This question already has an answer here:

I have read about SVD, and understand it as being similar to what PCA does. For recommendation, let's say I have a matrix where rows are users and columns are items, and the entry $(i,j)$ in matrix is rating given by user $i$ to item $j$, say 1-5 (discrete). Naturally, lots of entries are missing.

How to apply SVD in this case, since the matrix has missing data?

Imputing with either 0s or the global average seems to make no sense to me. So how do we proceed with SVD? Also, what are some modifications we could make to make SVD work better?


marked as duplicate by amoeba, kjetil b halvorsen, Michael Chernick, gung, mdewey Apr 12 '17 at 15:28

This question has been asked before and already has an answer. If those answers do not fully address your question, please ask a new question.


The answer is we don't really apply SVD in recommender systems. Let's check the classical paper (you should read it, it's a good read):

Matrix Factorization Techniques For Recommender Systems


Such a model is closely related to singular value decomposition (SVD), a well-established technique for identifying latent semantic factors in information retrieval. Applying SVD in the collaborative filtering domain requires factoring the user-item rating matrix. This often raises difficulties due to the high portion of missing values caused by sparseness in the user-item ratings matrix. Conventional SVD is undefined when knowledge about the matrix is incomplete.

So SVD wouldn't be able to do it. It exists only in text-books. The authors suggest an alternative approach known as alternative least squares.

I have to be honest I read this paper a while ago, and don't remember exactly what ALS is. I'm not able to provide a description about ALS without reading the paper again. Maybe someone else can guide you if you need further help?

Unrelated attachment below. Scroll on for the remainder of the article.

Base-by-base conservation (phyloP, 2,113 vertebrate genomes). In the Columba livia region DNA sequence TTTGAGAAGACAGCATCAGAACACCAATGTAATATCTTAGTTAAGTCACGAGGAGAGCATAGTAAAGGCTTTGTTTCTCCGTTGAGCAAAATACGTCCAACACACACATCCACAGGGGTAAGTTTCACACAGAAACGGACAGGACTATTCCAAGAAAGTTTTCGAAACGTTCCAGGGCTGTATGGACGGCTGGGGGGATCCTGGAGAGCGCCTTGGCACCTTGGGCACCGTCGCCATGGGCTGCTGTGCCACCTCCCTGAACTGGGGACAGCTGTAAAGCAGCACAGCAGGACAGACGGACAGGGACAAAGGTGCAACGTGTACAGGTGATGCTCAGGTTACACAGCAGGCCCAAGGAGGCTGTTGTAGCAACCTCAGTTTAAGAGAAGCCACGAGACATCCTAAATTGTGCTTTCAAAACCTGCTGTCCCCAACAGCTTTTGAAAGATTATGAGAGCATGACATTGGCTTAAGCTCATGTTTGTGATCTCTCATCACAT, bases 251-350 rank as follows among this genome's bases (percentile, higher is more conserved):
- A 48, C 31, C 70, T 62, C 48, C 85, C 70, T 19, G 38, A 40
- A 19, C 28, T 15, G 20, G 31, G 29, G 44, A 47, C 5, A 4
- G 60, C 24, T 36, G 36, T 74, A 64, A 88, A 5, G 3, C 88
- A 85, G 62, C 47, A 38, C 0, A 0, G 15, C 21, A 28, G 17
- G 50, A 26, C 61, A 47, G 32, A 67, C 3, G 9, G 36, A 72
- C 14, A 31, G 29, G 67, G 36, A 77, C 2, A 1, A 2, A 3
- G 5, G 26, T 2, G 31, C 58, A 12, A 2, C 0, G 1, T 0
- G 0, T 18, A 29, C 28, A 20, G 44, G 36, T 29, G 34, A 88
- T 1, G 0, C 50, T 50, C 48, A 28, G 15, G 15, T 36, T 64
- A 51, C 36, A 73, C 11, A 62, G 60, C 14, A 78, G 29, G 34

• $\begingroup$ Thanks for the input! Everywhere I read about SVD, it really gives no practical advice on how to implement it! I will go through this paper and see where that gets me. Though I was looking for some simple variation of SVD to handle this, given how frequently its mentioned in the literature. $\endgroup$ – user3676846 Apr 12 '17 at 8:12
  • $\begingroup$ @user3676846 SVD is useful only without missing data. $\endgroup$ – SmallChess Apr 12 '17 at 8:22
  • $\begingroup$ +1 for the link, but what do you mean "It exists only in text-books"? $\endgroup$ – amoeba Apr 12 '17 at 9:16
  • $\begingroup$ @amoeba In my answer I'd argue SVD wouldn't be very useful practically due to missing data. Text books talk about it because it builds foundation for learning more sophisticated models, but we can't really use it in the real world. Not without modification. $\endgroup$ – SmallChess Apr 12 '17 at 9:18
  • $\begingroup$ People talk about "SVD with missing data"; clearly it's not really classical SVD anymore, but people still call it SVD and I think it's fair enough. $\endgroup$ – amoeba Apr 12 '17 at 9:22

Not the answer you're looking for? Browse other questions tagged or ask your own question.